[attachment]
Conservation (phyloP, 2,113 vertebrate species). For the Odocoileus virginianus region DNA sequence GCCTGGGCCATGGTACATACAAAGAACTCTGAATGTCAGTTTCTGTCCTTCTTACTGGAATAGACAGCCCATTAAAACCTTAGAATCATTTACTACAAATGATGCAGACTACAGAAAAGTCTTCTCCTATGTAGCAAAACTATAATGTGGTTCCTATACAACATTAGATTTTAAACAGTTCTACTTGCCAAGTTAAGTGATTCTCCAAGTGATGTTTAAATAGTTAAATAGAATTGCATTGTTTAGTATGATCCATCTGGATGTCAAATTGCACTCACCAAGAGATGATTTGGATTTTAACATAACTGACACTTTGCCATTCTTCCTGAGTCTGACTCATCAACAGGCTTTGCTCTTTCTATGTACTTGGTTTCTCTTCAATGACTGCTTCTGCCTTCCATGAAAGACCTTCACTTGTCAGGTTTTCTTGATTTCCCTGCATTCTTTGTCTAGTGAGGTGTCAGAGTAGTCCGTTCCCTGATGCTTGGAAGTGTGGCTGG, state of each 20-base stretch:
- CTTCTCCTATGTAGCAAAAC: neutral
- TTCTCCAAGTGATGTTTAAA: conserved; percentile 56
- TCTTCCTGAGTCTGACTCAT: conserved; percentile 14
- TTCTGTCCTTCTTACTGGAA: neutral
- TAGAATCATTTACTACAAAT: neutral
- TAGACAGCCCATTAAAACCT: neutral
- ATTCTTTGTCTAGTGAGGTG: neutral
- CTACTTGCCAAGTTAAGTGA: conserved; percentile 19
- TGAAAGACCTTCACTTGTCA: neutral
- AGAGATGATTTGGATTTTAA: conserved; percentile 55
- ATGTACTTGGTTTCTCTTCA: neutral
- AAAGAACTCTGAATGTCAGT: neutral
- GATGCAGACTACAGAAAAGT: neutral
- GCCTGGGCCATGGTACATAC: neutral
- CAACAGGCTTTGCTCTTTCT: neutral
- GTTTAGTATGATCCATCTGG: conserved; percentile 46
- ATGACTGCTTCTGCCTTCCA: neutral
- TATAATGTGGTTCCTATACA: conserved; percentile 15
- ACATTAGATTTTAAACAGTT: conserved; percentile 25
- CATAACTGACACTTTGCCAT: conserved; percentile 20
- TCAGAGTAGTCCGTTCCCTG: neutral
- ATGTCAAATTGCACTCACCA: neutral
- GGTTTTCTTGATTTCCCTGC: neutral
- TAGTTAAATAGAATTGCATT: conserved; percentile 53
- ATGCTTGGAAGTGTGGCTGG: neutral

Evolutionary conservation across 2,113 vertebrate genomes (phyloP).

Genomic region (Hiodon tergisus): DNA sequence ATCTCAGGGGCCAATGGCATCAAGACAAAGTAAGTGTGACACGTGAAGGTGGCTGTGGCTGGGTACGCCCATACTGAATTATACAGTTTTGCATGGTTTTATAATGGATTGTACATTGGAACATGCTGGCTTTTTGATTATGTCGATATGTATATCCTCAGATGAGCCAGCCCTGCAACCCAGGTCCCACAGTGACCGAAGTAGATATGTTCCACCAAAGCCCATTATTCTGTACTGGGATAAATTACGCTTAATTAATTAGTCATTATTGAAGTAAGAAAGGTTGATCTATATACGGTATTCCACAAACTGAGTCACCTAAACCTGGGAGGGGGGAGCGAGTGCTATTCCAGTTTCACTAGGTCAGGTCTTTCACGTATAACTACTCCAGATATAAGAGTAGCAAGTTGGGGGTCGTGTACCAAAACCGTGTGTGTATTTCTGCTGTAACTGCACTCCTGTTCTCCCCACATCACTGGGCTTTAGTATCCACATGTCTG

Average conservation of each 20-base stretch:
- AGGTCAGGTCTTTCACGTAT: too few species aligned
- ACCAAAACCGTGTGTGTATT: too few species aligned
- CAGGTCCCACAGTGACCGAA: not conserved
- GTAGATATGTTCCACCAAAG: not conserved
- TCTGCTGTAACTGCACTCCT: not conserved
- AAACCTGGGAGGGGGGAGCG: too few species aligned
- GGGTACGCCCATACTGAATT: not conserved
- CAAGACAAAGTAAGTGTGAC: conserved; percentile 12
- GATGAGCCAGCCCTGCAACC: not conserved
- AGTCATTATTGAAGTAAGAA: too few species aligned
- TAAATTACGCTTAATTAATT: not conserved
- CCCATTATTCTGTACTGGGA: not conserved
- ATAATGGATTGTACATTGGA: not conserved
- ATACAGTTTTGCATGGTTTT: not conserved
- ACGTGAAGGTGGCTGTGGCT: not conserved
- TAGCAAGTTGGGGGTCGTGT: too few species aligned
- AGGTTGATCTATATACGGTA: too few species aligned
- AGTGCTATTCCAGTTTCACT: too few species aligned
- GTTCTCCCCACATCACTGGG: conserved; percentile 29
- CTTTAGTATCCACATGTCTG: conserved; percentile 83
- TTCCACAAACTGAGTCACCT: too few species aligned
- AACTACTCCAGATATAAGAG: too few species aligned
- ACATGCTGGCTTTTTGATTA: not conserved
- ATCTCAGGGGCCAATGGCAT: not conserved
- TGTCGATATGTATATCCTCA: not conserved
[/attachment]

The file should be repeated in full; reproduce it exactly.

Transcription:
Conservation (phyloP, 2,113 vertebrate species). For the Odocoileus virginianus region DNA sequence GCCTGGGCCATGGTACATACAAAGAACTCTGAATGTCAGTTTCTGTCCTTCTTACTGGAATAGACAGCCCATTAAAACCTTAGAATCATTTACTACAAATGATGCAGACTACAGAAAAGTCTTCTCCTATGTAGCAAAACTATAATGTGGTTCCTATACAACATTAGATTTTAAACAGTTCTACTTGCCAAGTTAAGTGATTCTCCAAGTGATGTTTAAATAGTTAAATAGAATTGCATTGTTTAGTATGATCCATCTGGATGTCAAATTGCACTCACCAAGAGATGATTTGGATTTTAACATAACTGACACTTTGCCATTCTTCCTGAGTCTGACTCATCAACAGGCTTTGCTCTTTCTATGTACTTGGTTTCTCTTCAATGACTGCTTCTGCCTTCCATGAAAGACCTTCACTTGTCAGGTTTTCTTGATTTCCCTGCATTCTTTGTCTAGTGAGGTGTCAGAGTAGTCCGTTCCCTGATGCTTGGAAGTGTGGCTGG, state of each 20-base stretch:
- CTTCTCCTATGTAGCAAAAC: neutral
- TTCTCCAAGTGATGTTTAAA: conserved; percentile 56
- TCTTCCTGAGTCTGACTCAT: conserved; percentile 14
- TTCTGTCCTTCTTACTGGAA: neutral
- TAGAATCATTTACTACAAAT: neutral
- TAGACAGCCCATTAAAACCT: neutral
- ATTCTTTGTCTAGTGAGGTG: neutral
- CTACTTGCCAAGTTAAGTGA: conserved; percentile 19
- TGAAAGACCTTCACTTGTCA: neutral
- AGAGATGATTTGGATTTTAA: conserved; percentile 55
- ATGTACTTGGTTTCTCTTCA: neutral
- AAAGAACTCTGAATGTCAGT: neutral
- GATGCAGACTACAGAAAAGT: neutral
- GCCTGGGCCATGGTACATAC: neutral
- CAACAGGCTTTGCTCTTTCT: neutral
- GTTTAGTATGATCCATCTGG: conserved; percentile 46
- ATGACTGCTTCTGCCTTCCA: neutral
- TATAATGTGGTTCCTATACA: conserved; percentile 15
- ACATTAGATTTTAAACAGTT: conserved; percentile 25
- CATAACTGACACTTTGCCAT: conserved; percentile 20
- TCAGAGTAGTCCGTTCCCTG: neutral
- ATGTCAAATTGCACTCACCA: neutral
- GGTTTTCTTGATTTCCCTGC: neutral
- TAGTTAAATAGAATTGCATT: conserved; percentile 53
- ATGCTTGGAAGTGTGGCTGG: neutral

Evolutionary conservation across 2,113 vertebrate genomes (phyloP).

Genomic region (Hiodon tergisus): DNA sequence ATCTCAGGGGCCAATGGCATCAAGACAAAGTAAGTGTGACACGTGAAGGTGGCTGTGGCTGGGTACGCCCATACTGAATTATACAGTTTTGCATGGTTTTATAATGGATTGTACATTGGAACATGCTGGCTTTTTGATTATGTCGATATGTATATCCTCAGATGAGCCAGCCCTGCAACCCAGGTCCCACAGTGACCGAAGTAGATATGTTCCACCAAAGCCCATTATTCTGTACTGGGATAAATTACGCTTAATTAATTAGTCATTATTGAAGTAAGAAAGGTTGATCTATATACGGTATTCCACAAACTGAGTCACCTAAACCTGGGAGGGGGGAGCGAGTGCTATTCCAGTTTCACTAGGTCAGGTCTTTCACGTATAACTACTCCAGATATAAGAGTAGCAAGTTGGGGGTCGTGTACCAAAACCGTGTGTGTATTTCTGCTGTAACTGCACTCCTGTTCTCCCCACATCACTGGGCTTTAGTATCCACATGTCTG

Average conservation of each 20-base stretch:
- AGGTCAGGTCTTTCACGTAT: too few species aligned
- ACCAAAACCGTGTGTGTATT: too few species aligned
- CAGGTCCCACAGTGACCGAA: not conserved
- GTAGATATGTTCCACCAAAG: not conserved
- TCTGCTGTAACTGCACTCCT: not conserved
- AAACCTGGGAGGGGGGAGCG: too few species aligned
- GGGTACGCCCATACTGAATT: not conserved
- CAAGACAAAGTAAGTGTGAC: conserved; percentile 12
- GATGAGCCAGCCCTGCAACC: not conserved
- AGTCATTATTGAAGTAAGAA: too few species aligned
- TAAATTACGCTTAATTAATT: not conserved
- CCCATTATTCTGTACTGGGA: not conserved
- ATAATGGATTGTACATTGGA: not conserved
- ATACAGTTTTGCATGGTTTT: not conserved
- ACGTGAAGGTGGCTGTGGCT: not conserved
- TAGCAAGTTGGGGGTCGTGT: too few species aligned
- AGGTTGATCTATATACGGTA: too few species aligned
- AGTGCTATTCCAGTTTCACT: too few species aligned
- GTTCTCCCCACATCACTGGG: conserved; percentile 29
- CTTTAGTATCCACATGTCTG: conserved; percentile 83
- TTCCACAAACTGAGTCACCT: too few species aligned
- AACTACTCCAGATATAAGAG: too few species aligned
- ACATGCTGGCTTTTTGATTA: not conserved
- ATCTCAGGGGCCAATGGCAT: not conserved
- TGTCGATATGTATATCCTCA: not conserved